At least I had got myself out of bed, and had a nice morning walk. I decided to head back for breakfast. I walked back down the hill a bit... then changed my mind and decided to use the time to practice shooting timelapses, something I have been meaning to get into. I set a timelapse going and then resumed my seach for patterns in the rock. A few minutes later I looked up and saw that the sun was starting to fight it's way through the clouds... a magnificent sight.
My timelapse was still running, and indeed it had captured the progression of this elemental battle as raged above the estuary, driven on by the westerly wind.
Timelapse photography involves shooting a large number of images of a scene and then using those images as frames in a video. The resulting footage has some noticeable differences to normal video content, the most striking of which is that it can be used to show changes over a significant length of time in a relatively short clip. The timelapse above is made from 900 images, captured once every 2 seconds over a period of 30 minutes, the resulting footage has a duration of 30 seconds.
I have done some experiments with this kind of work over the past few trips and start to be more proficient with both the capturing and processing of timelapse footage. I think that there will be the occasional timelapse to be seen in my future posts.
There is nothing much better than the feeling you get when sitting down to a good breakfast with the thought that the day has already been worthwhile. The morning routine following a sunrise excursion has a familiar pattern - cereal, sausage, bacon and eggs, toast, orange juice and coffee... probably more coffee... copy the morning's pictures to my laptop, charge batteries, shower, get dressed and head out exploring.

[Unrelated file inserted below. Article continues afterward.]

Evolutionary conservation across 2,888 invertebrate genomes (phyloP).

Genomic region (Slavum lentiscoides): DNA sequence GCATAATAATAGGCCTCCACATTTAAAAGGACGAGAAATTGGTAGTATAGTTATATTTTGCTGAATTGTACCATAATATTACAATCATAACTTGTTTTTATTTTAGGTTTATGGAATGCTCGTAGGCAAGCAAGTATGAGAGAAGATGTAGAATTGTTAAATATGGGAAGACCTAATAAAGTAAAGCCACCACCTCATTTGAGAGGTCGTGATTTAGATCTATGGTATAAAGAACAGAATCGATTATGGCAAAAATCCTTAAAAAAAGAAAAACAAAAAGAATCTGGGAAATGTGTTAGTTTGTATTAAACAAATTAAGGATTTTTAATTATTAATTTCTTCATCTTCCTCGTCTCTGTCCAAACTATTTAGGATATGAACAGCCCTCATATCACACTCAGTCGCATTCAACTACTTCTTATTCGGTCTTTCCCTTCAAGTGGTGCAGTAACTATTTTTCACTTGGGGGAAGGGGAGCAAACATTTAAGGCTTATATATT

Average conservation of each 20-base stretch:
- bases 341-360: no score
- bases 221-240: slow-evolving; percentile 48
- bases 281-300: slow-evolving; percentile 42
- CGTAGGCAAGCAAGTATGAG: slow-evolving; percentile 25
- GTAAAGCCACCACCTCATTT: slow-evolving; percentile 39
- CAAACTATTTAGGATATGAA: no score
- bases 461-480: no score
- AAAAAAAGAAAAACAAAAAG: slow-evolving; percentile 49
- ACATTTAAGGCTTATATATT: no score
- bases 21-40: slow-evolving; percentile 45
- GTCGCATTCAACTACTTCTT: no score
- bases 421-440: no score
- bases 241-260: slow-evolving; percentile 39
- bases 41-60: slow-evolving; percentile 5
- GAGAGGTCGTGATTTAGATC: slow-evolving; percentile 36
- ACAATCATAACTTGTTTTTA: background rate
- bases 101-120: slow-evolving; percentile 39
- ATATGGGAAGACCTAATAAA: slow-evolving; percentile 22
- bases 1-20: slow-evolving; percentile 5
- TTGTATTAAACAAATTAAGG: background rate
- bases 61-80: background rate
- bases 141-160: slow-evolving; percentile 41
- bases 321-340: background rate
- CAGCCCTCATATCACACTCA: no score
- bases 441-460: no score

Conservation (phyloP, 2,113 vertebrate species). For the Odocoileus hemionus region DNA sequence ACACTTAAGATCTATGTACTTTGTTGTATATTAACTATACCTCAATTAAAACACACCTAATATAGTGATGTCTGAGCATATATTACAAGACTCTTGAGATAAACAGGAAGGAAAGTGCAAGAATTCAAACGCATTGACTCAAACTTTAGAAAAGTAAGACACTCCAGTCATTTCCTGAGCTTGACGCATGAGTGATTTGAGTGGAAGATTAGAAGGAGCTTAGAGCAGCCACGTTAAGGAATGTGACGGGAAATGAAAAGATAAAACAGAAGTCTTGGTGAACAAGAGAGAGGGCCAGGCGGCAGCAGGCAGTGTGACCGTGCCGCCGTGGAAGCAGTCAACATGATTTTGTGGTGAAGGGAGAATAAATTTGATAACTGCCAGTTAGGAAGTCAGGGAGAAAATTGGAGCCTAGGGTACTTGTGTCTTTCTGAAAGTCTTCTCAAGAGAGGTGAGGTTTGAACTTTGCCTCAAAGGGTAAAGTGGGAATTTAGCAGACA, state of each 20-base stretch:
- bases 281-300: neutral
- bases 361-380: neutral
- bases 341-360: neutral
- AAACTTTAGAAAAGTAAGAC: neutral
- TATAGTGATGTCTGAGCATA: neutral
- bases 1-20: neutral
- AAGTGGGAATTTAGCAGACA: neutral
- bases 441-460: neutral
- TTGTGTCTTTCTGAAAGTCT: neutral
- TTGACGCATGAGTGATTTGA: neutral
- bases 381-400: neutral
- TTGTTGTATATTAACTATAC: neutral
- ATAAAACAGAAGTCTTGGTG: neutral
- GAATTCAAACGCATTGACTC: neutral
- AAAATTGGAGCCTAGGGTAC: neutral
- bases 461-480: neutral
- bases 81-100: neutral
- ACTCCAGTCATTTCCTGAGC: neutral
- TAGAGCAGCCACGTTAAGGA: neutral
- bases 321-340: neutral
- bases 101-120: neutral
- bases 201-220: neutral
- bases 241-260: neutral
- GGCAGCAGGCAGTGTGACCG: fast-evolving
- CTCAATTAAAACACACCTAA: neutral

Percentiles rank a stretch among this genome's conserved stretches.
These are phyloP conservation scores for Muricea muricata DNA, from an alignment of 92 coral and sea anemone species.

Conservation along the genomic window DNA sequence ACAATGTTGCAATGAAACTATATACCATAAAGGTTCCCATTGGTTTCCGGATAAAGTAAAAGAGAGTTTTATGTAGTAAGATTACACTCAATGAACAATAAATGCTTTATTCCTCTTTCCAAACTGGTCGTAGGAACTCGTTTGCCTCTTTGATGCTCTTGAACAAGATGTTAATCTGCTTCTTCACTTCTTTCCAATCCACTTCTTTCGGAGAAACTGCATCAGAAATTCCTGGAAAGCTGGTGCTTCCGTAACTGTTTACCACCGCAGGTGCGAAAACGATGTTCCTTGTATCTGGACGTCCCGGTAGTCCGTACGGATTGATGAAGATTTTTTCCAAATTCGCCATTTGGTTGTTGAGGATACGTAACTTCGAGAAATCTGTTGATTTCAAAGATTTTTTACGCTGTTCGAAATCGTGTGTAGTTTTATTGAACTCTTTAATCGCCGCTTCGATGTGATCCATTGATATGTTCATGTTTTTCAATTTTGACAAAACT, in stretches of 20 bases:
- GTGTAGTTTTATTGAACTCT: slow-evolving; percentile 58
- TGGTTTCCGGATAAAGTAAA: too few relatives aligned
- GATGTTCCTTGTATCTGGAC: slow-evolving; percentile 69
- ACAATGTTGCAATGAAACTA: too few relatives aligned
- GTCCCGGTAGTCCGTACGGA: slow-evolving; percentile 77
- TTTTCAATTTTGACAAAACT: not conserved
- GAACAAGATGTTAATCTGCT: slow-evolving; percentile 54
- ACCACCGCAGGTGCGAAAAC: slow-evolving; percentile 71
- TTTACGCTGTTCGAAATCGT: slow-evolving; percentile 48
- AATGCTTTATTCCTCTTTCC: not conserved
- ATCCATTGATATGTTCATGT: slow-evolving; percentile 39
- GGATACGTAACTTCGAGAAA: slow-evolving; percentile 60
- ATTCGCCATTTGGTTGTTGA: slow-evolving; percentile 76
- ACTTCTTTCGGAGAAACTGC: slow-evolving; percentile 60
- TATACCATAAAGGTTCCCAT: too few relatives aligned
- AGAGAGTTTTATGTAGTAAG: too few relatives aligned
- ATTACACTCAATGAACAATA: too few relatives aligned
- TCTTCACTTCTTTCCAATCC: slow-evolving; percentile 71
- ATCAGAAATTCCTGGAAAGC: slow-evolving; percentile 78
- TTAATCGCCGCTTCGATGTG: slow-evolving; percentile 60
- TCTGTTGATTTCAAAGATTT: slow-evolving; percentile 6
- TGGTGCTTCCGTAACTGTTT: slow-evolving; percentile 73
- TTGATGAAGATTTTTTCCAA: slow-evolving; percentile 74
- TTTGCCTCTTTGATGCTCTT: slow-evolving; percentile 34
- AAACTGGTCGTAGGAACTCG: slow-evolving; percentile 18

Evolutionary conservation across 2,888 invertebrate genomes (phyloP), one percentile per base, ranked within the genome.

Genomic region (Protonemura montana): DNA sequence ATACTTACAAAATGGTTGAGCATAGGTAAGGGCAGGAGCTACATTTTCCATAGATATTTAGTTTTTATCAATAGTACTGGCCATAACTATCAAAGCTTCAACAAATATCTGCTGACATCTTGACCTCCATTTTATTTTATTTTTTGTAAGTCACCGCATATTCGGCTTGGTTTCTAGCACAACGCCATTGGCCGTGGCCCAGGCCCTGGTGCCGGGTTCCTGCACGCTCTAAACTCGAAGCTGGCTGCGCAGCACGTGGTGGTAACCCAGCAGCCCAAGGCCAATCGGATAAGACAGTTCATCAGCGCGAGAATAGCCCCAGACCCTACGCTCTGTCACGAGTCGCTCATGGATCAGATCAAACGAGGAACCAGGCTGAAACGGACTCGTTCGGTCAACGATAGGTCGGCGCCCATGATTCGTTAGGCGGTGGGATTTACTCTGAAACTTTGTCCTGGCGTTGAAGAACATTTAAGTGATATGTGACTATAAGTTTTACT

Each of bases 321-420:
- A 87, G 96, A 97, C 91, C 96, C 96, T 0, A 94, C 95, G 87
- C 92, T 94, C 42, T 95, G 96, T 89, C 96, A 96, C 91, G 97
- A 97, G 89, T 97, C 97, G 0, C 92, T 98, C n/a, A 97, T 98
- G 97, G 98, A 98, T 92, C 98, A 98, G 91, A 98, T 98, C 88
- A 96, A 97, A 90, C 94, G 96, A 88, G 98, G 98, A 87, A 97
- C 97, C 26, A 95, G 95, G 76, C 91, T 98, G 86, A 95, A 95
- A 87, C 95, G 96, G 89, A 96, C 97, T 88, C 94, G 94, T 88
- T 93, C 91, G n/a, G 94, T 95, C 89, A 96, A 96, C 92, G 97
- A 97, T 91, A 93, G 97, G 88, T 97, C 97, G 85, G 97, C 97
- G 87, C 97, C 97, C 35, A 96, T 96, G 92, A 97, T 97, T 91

My next destination was a bit of a drive away, I followed the road along the coast, around the Mawddach estuary and into the countryside to Dolgoch Falls.
This beautiful forest waterfall has an excellent cafe (the Dolgoch Tea Rooms) nearby and some possibilities for a bit longer walks nearby.
I sometimes get asked about how my images are processed, and that seems to be one of the major topics of debate in the photography community as well as in the looking at photography community. A few weeks ago I wrote down my own thoughts about such discussions in a short article that you can read here.
As a follow up to that article, for those who prefer to see some concrete examples, I made another post showing a before and after comparison for two finalised images (including the one above).
For the final couple of days of this most enjoyable trip I moved my base of operations to the town of Llandudno, where one of the attractions is a grand old pier.
Most of the places that I found interesting in this area were beside the sea. There are many beaches and coastal areas, each with different characters and features. The long, west-facing, rocky beach at Dinas Dinlle was a great place to watch the sunset and it also has a decent fish and chip shop right next to the car park... what more could anyone possibly want?
Another feature of this area is remarkable castles, two particularly fine examples are preserved at Conwy and Caernarfon, both of which date from the 13th century.
By this stage of my journey the constant late night-busy day-early morning routine was starting to have a cumulative effect. In autumn and spring it is quite possible to go on almost indefinitely shooting both sunrise and sunset every day, but in summer the period between those is just too short to get enough sleep. It was something of a relief to have the possibility to get to my sunrise destination the next morning with a 400m walk from my accomodation instead of a long journey.